My beloved returned from a week at Super Choices recently, excited, full of energy, on fire.
It was exciting to feel and share in his passion, his thoughts and excitement about the possibilities for his life and our future.
It could have been different.
My expectations could have lead me down the road to resentment and been the trigger that turned me off from being present to all the possibility his excitement represents.
Because… The thing is, I had been suggesting that he go for years. Every time I mentioned it though he would reply with something like, “Yeah. Maybe. I don’t know if that’s what I want. I’ll see about it.” And then, he has dinner with a friend he really respects and this guy suggests it and C.C. comes home and tells me he’s going.
Bam! Just like that. Expectations laid bare and resentment raises its ugly head.
And here’s what could have happened.
In having asked him about going for so long, and getting the response of “I don’t know…” resentment could have grown. My critter-mind could have gotten busy telling me that he should have said yes to me! I’m the one who’s been asking. Blah. Blah. Blah.
How come some dude who hasn’t known him anywhere near as long as I have and hasn’t been suggesting it for as long as I have and doesn’t know what he needs as well as I do, suggests it at dinner and Bam! Suddenly it’s a good idea?
Like Anne Lamott, Joe Davis, one of the facilitators at Choices knows a thing or two about expectations. He says, “Expectations are premeditated resentments.”
Fact is, I wanted C.C. to go for me.
Fact is, he can’t go for me. He can’t even go for the friend who mentioned it at dinner. He can only go for himself. And that’s what he did.
Now, here’s the thing. My expectation and its companion resentment are all about me. All about what I want for me. Sure, in this case I wanted him to go because I was excited about how it could impact his life and our relationship. And, as long as I don’t attach any expectations on his experience and what he might feel, get, achieve, do, etc., my excitement for his going remains a noble desire for what we both have stated we want in our relationship; growth and possibility, intimacy and closeness…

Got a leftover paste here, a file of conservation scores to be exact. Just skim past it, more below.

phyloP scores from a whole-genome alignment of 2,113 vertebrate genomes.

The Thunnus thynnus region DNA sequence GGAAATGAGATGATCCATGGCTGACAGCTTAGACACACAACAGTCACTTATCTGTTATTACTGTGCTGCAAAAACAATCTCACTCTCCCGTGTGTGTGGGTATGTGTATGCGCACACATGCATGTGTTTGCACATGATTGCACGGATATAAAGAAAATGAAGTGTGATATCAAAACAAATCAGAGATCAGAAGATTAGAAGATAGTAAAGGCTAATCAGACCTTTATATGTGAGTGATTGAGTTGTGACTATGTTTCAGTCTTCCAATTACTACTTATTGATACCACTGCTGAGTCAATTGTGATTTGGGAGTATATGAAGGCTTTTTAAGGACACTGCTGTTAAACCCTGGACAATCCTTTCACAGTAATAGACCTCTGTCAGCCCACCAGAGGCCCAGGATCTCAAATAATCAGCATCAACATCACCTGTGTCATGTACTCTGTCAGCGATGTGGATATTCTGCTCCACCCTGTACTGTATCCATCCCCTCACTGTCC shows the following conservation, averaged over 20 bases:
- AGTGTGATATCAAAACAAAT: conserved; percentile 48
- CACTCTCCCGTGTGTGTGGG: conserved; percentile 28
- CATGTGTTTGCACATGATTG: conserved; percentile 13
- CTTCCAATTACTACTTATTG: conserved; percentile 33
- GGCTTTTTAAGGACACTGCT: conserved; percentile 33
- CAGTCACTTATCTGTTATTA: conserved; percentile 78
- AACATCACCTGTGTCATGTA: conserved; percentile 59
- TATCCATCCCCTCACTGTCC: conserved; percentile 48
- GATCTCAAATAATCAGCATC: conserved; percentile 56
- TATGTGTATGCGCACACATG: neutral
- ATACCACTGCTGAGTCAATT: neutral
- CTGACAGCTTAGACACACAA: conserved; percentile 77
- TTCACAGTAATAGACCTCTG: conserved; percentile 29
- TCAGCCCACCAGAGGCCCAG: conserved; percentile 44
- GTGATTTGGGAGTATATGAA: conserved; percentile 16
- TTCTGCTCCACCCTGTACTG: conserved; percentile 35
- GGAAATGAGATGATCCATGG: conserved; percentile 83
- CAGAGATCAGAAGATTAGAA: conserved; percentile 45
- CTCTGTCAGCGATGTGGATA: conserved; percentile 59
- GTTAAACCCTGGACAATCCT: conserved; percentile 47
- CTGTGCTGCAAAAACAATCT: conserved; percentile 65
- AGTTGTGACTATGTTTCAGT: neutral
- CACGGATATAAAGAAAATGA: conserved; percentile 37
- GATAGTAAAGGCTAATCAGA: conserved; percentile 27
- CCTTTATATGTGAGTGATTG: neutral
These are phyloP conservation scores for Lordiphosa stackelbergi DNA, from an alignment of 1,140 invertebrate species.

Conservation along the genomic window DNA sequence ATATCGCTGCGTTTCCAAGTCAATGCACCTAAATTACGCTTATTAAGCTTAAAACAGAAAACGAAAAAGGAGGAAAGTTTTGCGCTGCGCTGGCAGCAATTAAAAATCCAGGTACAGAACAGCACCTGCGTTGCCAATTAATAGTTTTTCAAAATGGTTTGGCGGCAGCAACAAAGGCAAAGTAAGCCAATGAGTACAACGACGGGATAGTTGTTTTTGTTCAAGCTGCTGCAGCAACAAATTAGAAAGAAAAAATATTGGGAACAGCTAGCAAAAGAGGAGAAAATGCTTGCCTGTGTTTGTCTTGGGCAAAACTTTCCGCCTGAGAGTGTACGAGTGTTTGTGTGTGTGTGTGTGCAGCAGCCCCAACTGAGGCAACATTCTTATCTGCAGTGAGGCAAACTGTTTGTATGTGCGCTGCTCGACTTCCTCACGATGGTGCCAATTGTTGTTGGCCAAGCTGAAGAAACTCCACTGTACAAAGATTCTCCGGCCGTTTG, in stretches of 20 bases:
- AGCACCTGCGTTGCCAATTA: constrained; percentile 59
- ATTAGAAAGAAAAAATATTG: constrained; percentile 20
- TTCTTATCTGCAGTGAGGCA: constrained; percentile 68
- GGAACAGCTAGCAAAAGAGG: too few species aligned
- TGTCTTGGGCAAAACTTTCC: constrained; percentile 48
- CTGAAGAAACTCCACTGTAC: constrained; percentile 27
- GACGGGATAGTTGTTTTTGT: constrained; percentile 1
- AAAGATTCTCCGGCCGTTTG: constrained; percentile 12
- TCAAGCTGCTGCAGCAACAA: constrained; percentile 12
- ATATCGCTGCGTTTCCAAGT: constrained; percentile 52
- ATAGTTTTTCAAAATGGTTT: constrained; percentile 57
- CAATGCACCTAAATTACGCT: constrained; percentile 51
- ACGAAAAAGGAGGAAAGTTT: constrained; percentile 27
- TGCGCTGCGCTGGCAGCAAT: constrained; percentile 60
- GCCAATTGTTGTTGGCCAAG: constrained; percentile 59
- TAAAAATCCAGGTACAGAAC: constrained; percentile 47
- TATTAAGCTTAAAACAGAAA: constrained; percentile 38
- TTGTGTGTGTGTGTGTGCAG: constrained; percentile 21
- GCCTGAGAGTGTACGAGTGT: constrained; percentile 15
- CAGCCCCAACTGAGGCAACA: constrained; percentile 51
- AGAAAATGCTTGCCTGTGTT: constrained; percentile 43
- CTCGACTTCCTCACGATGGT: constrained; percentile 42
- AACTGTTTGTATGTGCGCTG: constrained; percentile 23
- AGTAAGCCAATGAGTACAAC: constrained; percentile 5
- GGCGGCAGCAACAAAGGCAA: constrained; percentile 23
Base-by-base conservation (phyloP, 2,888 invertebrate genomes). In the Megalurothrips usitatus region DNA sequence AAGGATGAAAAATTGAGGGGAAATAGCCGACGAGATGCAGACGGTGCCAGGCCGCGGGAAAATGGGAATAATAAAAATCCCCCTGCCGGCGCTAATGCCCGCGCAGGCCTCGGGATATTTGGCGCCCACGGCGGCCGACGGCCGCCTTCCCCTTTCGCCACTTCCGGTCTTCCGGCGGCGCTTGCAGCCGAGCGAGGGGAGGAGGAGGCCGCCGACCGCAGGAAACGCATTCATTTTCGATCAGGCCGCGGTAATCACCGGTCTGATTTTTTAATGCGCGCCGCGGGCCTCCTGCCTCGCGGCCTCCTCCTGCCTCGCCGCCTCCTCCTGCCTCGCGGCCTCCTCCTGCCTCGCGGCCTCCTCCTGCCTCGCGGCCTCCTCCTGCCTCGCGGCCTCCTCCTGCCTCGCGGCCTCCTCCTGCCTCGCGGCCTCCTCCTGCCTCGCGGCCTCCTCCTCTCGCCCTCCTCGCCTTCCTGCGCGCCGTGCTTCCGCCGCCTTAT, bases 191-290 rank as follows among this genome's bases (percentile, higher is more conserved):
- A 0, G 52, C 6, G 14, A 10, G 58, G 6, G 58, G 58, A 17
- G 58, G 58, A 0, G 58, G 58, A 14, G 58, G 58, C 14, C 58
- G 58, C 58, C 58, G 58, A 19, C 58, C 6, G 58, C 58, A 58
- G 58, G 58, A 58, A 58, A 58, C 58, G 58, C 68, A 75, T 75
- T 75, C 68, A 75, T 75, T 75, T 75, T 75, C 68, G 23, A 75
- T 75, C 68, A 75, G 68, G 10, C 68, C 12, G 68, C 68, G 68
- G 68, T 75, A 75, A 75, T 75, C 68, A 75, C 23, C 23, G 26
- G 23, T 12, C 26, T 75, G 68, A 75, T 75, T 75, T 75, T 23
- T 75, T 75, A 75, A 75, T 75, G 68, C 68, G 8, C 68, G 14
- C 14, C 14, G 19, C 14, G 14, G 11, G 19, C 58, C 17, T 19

However, attaching expectations changes everything from being a shared ‘noble desire’ to an ignoble resentment within me.
My expectations are made of my desire for him to go because I had ideas on what the outcome should be when he went.
My expectations are made of my vision for what he would experience, how he would be impacted, how he would respond.
And none of those expectations have anything to do with him. They have everything to do with me.
Because ultimately, if I stuck with wanting him to go because I asked him and feeling dischuffed because it was a friend’s voice he ‘listened to’ and not mine, I would be acting out from a place of feeling invisible, not good enough, not important enough for him to do it for me.
Consciously, I know I am good enough. I am worthy. I am visible and I matter to him.
But in the crazy-making land of the critter-mind, none of that matters. Critter-mind only wants me to hear how insignificant I am, and how it’s all the other person’s fault I feel the way I do. If they had just done what I asked, wanted, needed to feel like I was visible and cherished and important enough to listen to, I wouldn’t feel the way I do.
The land of the critter-mind is crazy-making.
Which is why it’s so important to not hold expectations of what another will experience. We do not and cannot control how they will respond, how they will react. We can only hold space to share in their responses, reactions, experience in a loving, accepting and caring way.
Critter-mind will always tell us it is ‘all about me’. It will always want us to try to control everything and everyone around us by expecting them to do what we want, when we want, how we want — so that we don’t feel afraid, less than, not good enough….
Fortunately, not giving into expectations of how another will respond or experience, leaves room for each of us to be accountable for our own journey. It also leaves space for the other to be accountable for theirs.
In that space, possibility expands, intimacy grows and hearts open up to the beauty and wonder of all that we are when we let go of our expectations of how everyone and everything should be.
In that space, the embers of expectations cannot find the air to flame up into a full blown firestorm of resentment. In that space, acceptance, gratitude and love create a sea of possibility for each of us to be the best expression of ourselves without fearing the other’s expectations of how we should be expressing ourselves and our experiences.
This blog post originally appeared on the Choices Seminar Website Blog, Sunday, April 24th, 2016.